In the heart of an Islamic cemetery that 1.5 million Egyptians call home, a cultural initiative led by a Polish architect is bringing graffiti, sculptures, and handcraft workshops to an area plagued by stigma. Valentina Primo speaks to Agnieszka Dobrowolska, the woman behind the project.
A’m Mosaad is sitting outside his carpentry workshop, a cigarette in one hand and a cup of tea in the other. His rounded eyes are molded by fatiguing years, his skin cracked by decades of unyielding work crafting furniture for his customers in the City of the Dead, the 1.5 million-strong neighborhood that sprawled in the midst of a necropolis. “I have always lived here; this is where I got married, this is where I had my children, and where I lost my wife,” says the 70-year-old man. Next to the rickety workshop where his son struggles with a handsaw, a man with a tray, where three cups of tea dance to the pace of his saunter, grins. The café is filled with paintings depicting Nubian characters of glorious times past, and is bustling with customers.
Unlike lugubrious – often Orientalist – portrayals often depict it, this crowded neighbourhood is not a somber, dark place. A city within a city where numerous families live alongside graves and mausoleums, Cairo’s City of the Dead is, ironically, full of life. “There is great stigma associated with this place. But this city is very much alive; it’s full of colour, cultural heritage, and children running around,” says Agnieszka Dobrowolska, the Polish architect who made Cairo her home and set off to bring the area’s untapped heritage back to life.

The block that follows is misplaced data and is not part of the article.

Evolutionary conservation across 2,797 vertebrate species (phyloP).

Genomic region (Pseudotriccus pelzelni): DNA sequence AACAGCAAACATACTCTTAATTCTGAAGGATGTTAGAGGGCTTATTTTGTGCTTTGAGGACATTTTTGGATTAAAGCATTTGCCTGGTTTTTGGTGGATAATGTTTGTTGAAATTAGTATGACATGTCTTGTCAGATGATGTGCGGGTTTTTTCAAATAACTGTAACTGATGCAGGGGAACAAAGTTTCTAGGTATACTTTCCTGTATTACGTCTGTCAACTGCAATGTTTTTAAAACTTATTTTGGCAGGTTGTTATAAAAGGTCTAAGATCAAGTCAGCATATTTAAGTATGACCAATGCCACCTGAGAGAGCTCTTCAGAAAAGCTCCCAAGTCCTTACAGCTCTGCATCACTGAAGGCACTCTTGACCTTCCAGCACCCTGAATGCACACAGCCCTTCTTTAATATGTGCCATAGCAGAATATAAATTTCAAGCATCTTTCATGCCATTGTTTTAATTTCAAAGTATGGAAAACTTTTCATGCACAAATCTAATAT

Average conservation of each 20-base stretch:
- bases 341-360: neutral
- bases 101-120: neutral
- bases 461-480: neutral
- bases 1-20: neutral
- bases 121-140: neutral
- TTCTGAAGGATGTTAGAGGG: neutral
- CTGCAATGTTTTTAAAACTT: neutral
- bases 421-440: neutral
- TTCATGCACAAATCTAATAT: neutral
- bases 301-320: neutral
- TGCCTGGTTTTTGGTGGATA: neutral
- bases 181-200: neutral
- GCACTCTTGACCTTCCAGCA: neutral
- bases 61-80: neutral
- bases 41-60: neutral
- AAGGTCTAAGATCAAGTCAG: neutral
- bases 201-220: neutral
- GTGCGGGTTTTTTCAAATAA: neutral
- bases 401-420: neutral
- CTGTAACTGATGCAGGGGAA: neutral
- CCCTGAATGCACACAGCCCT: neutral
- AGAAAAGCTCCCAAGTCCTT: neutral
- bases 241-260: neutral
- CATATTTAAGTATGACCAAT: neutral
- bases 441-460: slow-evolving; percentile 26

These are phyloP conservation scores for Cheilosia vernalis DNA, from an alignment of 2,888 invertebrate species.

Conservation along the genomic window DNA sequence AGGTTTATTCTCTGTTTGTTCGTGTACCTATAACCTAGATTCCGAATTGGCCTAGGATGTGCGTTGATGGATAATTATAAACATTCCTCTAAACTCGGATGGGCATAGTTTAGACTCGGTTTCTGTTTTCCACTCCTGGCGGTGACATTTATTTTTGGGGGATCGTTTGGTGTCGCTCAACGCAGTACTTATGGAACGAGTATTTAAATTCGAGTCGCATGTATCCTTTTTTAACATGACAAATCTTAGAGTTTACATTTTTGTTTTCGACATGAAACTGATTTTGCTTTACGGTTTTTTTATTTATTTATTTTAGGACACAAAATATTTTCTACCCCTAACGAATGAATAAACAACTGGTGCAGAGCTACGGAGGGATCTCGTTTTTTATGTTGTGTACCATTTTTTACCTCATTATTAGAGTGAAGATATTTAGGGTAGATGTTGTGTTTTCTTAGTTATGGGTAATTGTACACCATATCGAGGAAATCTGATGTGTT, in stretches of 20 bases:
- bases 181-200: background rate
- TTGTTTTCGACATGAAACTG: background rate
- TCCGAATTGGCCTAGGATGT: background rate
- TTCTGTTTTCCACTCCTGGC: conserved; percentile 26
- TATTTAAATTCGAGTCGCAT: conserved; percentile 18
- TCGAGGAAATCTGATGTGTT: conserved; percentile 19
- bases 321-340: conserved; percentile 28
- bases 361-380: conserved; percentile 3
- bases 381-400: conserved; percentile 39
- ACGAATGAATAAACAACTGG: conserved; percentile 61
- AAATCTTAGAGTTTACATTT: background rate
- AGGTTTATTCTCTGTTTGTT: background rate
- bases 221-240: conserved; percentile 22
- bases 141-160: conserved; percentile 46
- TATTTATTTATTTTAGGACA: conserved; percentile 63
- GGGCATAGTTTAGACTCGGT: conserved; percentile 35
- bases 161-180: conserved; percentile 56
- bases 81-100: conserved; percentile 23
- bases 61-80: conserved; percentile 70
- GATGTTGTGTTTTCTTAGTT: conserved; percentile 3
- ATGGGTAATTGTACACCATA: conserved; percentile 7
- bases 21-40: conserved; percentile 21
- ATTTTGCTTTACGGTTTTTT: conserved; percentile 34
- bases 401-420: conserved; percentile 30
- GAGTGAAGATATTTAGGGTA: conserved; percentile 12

“The City of the Dead has a very traditional community, one that doesn’t have a lot of opportunities to be exposed to arts and culture. That was the motto of our project: ‘art comes to people,’” she says, explaining her initiative. Titled ‘Outside In: the Art of Inclusion,’ Dobrowolska’s initiative filled the area with sculptures and graffiti, and to this day leads workshops to enhance the skills of the local craftsmen, as well as organises events which gather hundreds of people from the local community for artistic displays.
“One of our aims and hopes is to remove the stigma and put this area back on the cultural map of Cairo,” says the architect. “We are working together with the local community because we believe in the UNESCO convention’s principle that says ‘don’t think about us without us,'” she elaborates. “Local residents understand the value of this area and consider it theirs, so we contribute to its maintenance.”
This place was never meant to be just for the dead.
Next to Mosa’d’s shop, the towering minaret of the Sultan Qaitbay mosque rises. The building is part of a 14th century complex created by Sultan al-Ashraf Qaitbay, along with a Mamluk mausoleum and Islamic-style residential buildings. “This place was never meant to be just for the dead, from the beginning,” says Dobrowolska. “The complex of Sultan Qaitbey, which is inside the City of the Dead, was built in 1474; the area was an entire ‘royal suburb’, including various charities and providing housing for the many people employed there,” she explains.
Stretching for kilometres along the Moqattam hill, the cemetery grew with population and in the 20th century, when Egypt’s population boomed, guards brought their families to live inside the mausoleums and more people settled there.